And why a London street over a buried Martian spaceship got called Hobbs Lane.2
Historical Context: The British Empire
(“The Flags of a Free Empire,” Arthur Mees. (1910); from Cornell University Library, via Wikimedia Commons, used w/o permission.)
(The British Empire in 1910, from a British viewpoint.)
“Quatermass and the Pit” had a Message: following in the footsteps of “Sherlock Holmes and the Secret Weapon” and “Confessions of a Nazi Spy.”
Which I suspect explains some favorable reviews of both the serial and the film.
Work on the BBC television serial began in 1957.
The 1958 Notting Hill race riots hadn’t happened yet, but trouble was obviously brewing.
Folks who had lived in British imperial territories were moving to England.
Some, not all, ethnic English weren’t at all happy about their new neighbors.3 Today’s news media would probably call them white supremacists and/or racists. I’ll get back to that, and the Quatermass Martians.
More Historical Context: the Darien Disaster
(From Herman Moll, via Wikimedia Commons, used w/o permission.)
(“Isthmus of Darien.” Bay of Caledonia was south of “I. of pines.” (1697))
Backing up a bit, European warlords started building empires around five centuries back. England and Scotland were two distinct kingdoms then.
The Darien scheme, building a colony on the Isthmus of Darien, looked like a good idea to many Scots investors.
English investors saw it as a threat. So did Spain’s movers and shakers. That’s partly because Mercantilism was in vogue: an economic theory that said if Scotsmen do more trade with the natives, then Englishmen or Spaniards will do less.
Thinking that trade can and should benefit everyone still seems to be a hard sell, and that’s another topic.
Meanwhile, back in 1698, 1,200 people reached a bay they called Caledonia and began building New Edinburgh.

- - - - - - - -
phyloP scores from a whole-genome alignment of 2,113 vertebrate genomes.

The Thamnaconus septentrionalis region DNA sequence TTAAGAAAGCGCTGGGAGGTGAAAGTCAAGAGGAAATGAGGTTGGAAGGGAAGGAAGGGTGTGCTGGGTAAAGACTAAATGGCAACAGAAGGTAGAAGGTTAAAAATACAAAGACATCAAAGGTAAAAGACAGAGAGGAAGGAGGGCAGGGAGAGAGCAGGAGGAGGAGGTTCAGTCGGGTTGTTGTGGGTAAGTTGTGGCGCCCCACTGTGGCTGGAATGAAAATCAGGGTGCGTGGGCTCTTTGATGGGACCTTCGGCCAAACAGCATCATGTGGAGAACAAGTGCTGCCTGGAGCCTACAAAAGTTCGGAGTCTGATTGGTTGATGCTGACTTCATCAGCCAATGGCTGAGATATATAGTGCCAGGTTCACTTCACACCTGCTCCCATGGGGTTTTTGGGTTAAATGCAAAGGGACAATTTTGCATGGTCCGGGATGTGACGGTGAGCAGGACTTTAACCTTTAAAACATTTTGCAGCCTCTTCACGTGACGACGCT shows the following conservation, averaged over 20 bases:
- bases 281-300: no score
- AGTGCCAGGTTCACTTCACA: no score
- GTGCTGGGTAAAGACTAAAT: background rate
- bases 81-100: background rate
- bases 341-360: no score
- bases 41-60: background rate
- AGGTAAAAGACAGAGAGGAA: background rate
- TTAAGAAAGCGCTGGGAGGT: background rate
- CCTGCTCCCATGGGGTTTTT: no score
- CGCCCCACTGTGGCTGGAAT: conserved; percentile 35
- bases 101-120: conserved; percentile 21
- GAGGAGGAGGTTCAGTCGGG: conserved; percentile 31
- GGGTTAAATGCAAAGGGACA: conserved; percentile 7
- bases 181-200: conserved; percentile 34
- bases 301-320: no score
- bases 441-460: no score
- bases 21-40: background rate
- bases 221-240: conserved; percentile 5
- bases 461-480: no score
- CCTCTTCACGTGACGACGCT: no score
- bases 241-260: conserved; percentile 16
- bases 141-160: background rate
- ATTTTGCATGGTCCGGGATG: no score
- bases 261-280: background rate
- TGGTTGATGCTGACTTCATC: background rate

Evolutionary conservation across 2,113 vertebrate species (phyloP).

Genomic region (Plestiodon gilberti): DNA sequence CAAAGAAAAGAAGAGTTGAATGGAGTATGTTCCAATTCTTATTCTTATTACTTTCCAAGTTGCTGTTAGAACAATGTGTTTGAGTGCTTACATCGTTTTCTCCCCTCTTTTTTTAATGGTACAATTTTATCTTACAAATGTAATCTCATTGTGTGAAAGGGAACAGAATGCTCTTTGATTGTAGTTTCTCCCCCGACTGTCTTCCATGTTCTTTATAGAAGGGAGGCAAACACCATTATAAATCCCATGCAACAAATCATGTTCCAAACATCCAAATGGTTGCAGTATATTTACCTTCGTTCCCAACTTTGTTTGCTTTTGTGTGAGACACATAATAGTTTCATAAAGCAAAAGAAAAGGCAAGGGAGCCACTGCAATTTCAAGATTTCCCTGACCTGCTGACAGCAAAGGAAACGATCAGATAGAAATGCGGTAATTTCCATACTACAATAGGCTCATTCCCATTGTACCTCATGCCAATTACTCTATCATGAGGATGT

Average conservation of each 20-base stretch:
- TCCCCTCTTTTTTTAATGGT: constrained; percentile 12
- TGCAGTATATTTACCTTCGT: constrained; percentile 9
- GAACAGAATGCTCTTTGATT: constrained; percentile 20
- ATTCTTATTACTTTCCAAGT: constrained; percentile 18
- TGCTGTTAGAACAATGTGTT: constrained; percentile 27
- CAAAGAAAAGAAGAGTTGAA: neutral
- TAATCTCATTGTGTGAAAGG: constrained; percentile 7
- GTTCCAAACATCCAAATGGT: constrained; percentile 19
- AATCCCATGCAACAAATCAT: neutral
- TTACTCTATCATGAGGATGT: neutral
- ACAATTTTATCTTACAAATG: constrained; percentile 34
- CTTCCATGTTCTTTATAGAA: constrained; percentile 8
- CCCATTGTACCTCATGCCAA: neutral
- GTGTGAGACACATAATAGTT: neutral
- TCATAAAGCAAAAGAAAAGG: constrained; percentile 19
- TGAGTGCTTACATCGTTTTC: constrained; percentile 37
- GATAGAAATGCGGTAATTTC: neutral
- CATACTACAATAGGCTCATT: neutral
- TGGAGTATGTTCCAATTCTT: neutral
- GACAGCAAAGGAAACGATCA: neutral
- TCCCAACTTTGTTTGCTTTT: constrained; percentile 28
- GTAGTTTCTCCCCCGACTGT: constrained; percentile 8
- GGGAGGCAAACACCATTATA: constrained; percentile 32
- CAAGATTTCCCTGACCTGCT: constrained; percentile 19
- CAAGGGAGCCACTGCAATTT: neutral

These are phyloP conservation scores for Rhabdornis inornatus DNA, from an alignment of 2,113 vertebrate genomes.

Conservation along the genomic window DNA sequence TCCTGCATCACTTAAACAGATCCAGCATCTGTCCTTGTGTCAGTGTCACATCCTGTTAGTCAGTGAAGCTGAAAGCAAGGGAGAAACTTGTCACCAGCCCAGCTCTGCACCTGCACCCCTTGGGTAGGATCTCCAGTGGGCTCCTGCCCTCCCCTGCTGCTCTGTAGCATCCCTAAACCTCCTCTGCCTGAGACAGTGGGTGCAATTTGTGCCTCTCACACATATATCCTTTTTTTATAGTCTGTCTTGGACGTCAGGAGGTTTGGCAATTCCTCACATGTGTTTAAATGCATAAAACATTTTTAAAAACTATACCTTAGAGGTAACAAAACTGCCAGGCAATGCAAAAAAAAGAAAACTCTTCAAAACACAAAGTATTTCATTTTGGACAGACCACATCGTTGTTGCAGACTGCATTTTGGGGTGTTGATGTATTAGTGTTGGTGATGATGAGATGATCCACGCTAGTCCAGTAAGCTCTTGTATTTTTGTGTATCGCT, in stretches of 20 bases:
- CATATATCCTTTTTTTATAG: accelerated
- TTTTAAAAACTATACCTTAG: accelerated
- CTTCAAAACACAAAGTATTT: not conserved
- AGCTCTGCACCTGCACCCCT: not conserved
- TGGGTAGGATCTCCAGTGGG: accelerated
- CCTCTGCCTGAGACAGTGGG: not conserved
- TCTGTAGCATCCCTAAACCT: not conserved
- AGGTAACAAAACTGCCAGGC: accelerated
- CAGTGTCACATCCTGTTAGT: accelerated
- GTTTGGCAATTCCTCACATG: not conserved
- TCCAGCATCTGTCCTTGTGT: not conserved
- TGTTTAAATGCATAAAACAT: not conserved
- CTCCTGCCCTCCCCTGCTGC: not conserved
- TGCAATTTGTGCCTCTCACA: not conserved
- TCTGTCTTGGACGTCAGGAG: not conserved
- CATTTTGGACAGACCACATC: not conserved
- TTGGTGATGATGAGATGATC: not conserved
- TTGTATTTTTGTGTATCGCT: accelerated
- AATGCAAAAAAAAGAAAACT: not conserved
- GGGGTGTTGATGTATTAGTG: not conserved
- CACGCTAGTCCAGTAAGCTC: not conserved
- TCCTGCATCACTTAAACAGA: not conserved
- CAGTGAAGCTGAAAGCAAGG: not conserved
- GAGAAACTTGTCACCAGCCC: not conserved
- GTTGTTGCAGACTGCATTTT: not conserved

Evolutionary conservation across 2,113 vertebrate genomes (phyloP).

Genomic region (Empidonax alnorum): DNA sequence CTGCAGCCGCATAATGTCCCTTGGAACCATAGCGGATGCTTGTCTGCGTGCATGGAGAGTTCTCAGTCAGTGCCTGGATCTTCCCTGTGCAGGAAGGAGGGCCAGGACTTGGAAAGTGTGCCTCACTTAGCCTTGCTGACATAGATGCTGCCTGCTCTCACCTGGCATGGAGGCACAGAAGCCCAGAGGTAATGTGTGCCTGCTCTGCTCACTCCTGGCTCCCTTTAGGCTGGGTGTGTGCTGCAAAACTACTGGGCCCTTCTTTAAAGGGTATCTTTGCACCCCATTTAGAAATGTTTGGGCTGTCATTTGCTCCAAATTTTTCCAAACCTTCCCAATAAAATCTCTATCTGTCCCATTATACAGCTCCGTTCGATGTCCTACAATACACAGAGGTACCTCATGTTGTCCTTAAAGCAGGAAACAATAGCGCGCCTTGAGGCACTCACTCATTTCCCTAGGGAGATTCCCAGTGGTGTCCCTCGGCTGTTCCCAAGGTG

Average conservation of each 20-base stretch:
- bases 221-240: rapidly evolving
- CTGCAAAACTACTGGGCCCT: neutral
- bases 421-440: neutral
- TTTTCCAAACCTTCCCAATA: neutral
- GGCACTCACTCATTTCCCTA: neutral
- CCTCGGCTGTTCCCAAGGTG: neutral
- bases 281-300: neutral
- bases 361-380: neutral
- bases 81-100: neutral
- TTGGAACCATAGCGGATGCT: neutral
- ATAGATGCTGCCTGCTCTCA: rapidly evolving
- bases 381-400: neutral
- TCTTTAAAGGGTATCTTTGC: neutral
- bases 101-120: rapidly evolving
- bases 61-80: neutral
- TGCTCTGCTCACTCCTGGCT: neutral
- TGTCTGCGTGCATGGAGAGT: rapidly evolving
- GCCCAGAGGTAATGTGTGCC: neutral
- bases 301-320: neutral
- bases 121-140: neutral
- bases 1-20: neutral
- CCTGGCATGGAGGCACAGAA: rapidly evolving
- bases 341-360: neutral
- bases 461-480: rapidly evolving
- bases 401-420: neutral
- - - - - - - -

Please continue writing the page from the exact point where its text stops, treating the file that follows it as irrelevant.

Establishing their city on a harbor that ate ships was, in retrospect, a mistake.
So was building a fort with 50 cannon and no fresh water supply. On a site near Spanish shipping routes.
Crop failures and at-best-inept leadership didn’t help.
Locals hadn’t been interested in combs and trinkets offered as trade goods. But as settlers started dying in lots of 10 daily, they gave the immigrants fruit and a sort of banana.
Even so, all but 300 settlers died.
One of two resupply ships reaching Caledonia in August of 1699 caught fire. Then a ship with more settlers arrived, and after that Spanish forces attacked.
The Darien scheme collapsed, taking maybe 20% of Scots currency with it.
That, and English succession issues, gave us the Kingdom of Great Britain. It’s what we call the United Kingdom these days, basically.
Fast-forward about 108 years, and the British Empire is a world power.4
Racist Martians and Pax Britannica
I could wax rhapsodic on those halcyon days between 1815 and 1914.
For in those days Pax Britannica bestowed peace and prosperity upon a baseborn world. From a British viewpoint.
British rulers abolished slavery and apprenticeship within their domain.